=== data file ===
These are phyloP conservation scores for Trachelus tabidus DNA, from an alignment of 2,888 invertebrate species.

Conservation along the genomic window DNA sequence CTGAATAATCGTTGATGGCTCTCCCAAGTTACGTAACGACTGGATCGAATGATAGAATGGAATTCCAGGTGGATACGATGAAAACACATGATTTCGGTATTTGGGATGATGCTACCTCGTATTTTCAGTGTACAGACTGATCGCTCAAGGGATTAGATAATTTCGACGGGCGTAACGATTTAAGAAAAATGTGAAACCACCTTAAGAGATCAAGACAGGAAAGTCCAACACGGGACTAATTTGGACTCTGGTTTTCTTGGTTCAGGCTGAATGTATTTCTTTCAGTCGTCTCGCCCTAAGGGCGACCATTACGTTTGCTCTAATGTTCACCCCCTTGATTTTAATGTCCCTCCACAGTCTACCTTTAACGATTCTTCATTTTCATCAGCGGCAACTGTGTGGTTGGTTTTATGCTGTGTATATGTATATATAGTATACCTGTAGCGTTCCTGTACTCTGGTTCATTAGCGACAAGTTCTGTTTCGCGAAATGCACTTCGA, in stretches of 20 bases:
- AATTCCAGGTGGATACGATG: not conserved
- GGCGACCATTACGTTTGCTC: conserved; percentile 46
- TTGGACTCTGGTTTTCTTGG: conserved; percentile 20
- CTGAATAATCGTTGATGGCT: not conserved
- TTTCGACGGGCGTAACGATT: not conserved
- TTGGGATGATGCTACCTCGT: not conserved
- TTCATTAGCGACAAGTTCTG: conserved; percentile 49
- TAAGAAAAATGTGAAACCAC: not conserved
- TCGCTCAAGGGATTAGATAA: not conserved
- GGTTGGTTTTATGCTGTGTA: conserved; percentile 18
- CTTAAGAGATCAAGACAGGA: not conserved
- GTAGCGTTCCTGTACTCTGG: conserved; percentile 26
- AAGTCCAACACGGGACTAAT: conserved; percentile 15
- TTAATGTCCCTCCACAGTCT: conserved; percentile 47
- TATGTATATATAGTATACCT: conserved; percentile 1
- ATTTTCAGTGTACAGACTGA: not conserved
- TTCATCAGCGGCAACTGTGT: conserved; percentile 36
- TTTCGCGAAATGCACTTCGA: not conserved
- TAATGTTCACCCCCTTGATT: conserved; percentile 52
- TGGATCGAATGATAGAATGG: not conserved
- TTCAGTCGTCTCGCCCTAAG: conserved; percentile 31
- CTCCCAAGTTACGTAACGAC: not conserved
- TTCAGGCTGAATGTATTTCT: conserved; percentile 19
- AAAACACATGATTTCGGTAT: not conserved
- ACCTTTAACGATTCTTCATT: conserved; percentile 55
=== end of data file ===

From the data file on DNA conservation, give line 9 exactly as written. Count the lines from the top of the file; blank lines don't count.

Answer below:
- TTCATTAGCGACAAGTTCTG: conserved; percentile 49